Thursday, August 17, 2017

Traveling Cowboys: Testing the Water at Coulee Brewing Company in Lethbridge, AB - The Home of Alberta Pilsners

Must be the Water

Lethbridge has a brewing history.

Fritz Sick came to Lethbridge in 1901 with $8,000 and started the Alberta Brewery. The brewery had as its 1st brew, a lager called Alberta’s Pride. This “beer without a peer” was advertised as “concentrated liquid food” and families were encouraged to serve the beverage at meals to help maintain strong digestive organs and encourage the appetite.

In 1905, the brewery began to make malt beer and changed its name to Lethbridge Brewing and Malting Co. In 1918 the brewery became Lethbridge Breweries Limited. The Brewery survived Prohibition by making Near Beer or Temperance Beer, a beer with only 2% alcohol.


Old Style Pilsner was first brewed in 1926 by Fritz Sick at his Sick's Breweries Ltd. in Lethbridge, Alberta. Although Molson’s Breweries Limited bought the brewery in 1958, Molson’s continued to brew Lethbridge Pilsner and Lethbridge Lager Beer. The company continued brewing these brands to “suit local taste preferences with skills, modern techniques, and experience supplied by the entire country-wide organization.”

In 1989, Molson’s merged with Carling O’Keefe Operations and in 1990 operations ceased at the Lethbridge Brewery. In 1991, 90 years after Fritz Sick began brewing in Lethbridge, the brewery was knocked down.

As brewing and craft beer is experiencing a renaissance in Alberta, Coulee Brewing Co stepped in, in 2016, filling the Lethbridge brewing and beer hole left behind by the Lethbridge Brewery's departure. By doing it, they have the opportunity to reinstate the Pilsner and Lager legacy of Lethbridge Brewing and taking it a step further.

Coulee Brew Co.'s beer is now available at select bars, restaurants, and retailers throughout the area. It opened its doors to the public on Jan 16th, 2016.  It is the 3 ½ year vision of craft passionate, local entrepreneurs, Deborah Pallett and Scott Crighton.  Its creation was driven by their desire to restore the history of beer production in the local Lethbridge community while involving the community every step of the way.

Coulee Brew is a 16,000sq ft facility, with 2 separate brewing systems - yes it is big for a craft brewery! Lethbridgians must be a thirsty lot. A 7bbl pilot system, and a 4 vessel 30 bbl system. The tap house and grill is a full-service pub style restaurant with an open concept. Patrons can sit, eat and drink while viewing all things beer through walls of glass to the facilities production area.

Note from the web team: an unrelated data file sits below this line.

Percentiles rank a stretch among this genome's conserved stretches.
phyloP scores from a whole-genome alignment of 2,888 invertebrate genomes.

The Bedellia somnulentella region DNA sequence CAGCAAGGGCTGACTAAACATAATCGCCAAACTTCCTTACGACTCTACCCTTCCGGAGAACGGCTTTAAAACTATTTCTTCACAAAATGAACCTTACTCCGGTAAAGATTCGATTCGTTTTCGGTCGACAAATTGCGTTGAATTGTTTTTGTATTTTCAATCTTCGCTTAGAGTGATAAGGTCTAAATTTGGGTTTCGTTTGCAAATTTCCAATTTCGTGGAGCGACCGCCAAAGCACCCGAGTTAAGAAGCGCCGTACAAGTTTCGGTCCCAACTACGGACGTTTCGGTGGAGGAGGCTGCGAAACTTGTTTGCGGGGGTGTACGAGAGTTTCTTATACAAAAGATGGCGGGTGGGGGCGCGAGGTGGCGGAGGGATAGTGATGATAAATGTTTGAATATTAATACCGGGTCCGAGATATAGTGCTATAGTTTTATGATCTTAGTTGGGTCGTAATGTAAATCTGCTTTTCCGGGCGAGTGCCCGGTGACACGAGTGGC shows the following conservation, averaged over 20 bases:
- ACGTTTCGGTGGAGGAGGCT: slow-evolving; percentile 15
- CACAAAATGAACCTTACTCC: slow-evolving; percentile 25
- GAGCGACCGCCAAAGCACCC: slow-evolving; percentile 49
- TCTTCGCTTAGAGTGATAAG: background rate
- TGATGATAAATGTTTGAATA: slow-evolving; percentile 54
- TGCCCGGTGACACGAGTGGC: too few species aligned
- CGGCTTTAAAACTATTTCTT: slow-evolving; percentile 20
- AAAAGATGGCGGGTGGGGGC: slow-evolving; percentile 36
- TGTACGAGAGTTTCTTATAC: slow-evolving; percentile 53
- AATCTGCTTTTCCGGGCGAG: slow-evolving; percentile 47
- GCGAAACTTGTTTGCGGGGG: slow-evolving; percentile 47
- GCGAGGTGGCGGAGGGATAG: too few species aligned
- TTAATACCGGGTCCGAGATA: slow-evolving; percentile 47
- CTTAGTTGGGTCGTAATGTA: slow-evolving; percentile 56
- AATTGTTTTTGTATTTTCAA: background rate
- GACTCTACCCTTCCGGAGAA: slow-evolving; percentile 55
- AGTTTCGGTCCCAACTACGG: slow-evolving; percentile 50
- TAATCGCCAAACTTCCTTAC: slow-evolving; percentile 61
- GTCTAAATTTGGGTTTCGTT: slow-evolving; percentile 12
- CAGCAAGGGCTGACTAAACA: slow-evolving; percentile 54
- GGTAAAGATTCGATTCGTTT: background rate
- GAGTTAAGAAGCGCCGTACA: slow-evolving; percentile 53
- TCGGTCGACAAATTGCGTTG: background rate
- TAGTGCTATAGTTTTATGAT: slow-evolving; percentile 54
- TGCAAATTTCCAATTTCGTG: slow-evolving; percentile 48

Coulee has quality beers, created with respect for the history of brewing in the community, a love of craft, and pride for all things Southern Alberta offers.

Cudos to Coulee Brewing Co.'s focus on the well-known Pilsner. This was our favorite when we visited. Maybe the water in Lethbridge adds a character to a Pilsner that is unique to that part of the world. The Bear's Hump Nut Brown (named after a famous landmark in Waterton National Park, not too far away, and a favorite summer spot for us) is also go-to comfort food when we visit the Park or the brewery. 

We were astonished at the size of the facility and the buzz of activity we encountered during our visit. What was even more impressive was their hospitality on the day we arrived, unannounced. This makes Coulee Brewing another local favorite for the Two Cowboys and a recommended Two Cowboys experience in Lethbridge.

Hendrik van Wyk
Pilsner Cowboy

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Long Term Commitment

Making Beer

Drinking Beer

Talking Beer
Filming Beer

Tuesday, August 15, 2017

Traveling Cowboys: WilliamsWarn Beervolition Continues with Updates from Brewers in Auckland, NZ

"Fresherder" Beer

We are well down the path of beer liberation and beervolition by making and drinking our very own fresh beer.

It means that we are no-longer donating up to 51% in taxes and excise to non-value adding parties like local, provincial and federal government, and a further 25% in transport, packaging, branding, distribution and retailing. We've taken back our beer. We've taken control of our beverage and it saves us a huge sum of money.

To make our own beer is as simple as making a cup of tea. We do it using the help, equipment, and ingredients of WilliamsWarn. Not only is it a ridiculously simple, consistent and an almost fault-proof way of making beer, it also guarantees that our beer tastes better. It is fresh, the way bread must be fresh to enjoy it at its best.

We get to experiment with every possible traditional beer style and hops combination. We are also doing non-traditional style beer with chocolate, vanilla, fruits, and spices. If we've had enough of beer (not that it will ever happen), we do ciders with ginger, elderflower, and berries. The combinations and the options for creativity are endless.

If you have to ask us about our most important piece of equipment in our kitchens, we have to confess it is our WilliamsWarn BrewKegs. It is our path to liberation, frugality, freshness and our own great tasting freshly brewed beer!


Others' Beer

We made another beer run Downunder in the early parts of Summer 2017 to meet more beervolitionaries courtesy of WilliamsWarn. We also got a chance to experiment with some recipes in the WilliamsWarn test kitchen in Hastings, New Zealand.

Below you will meet some of the people that we visited and get a view of our escapades.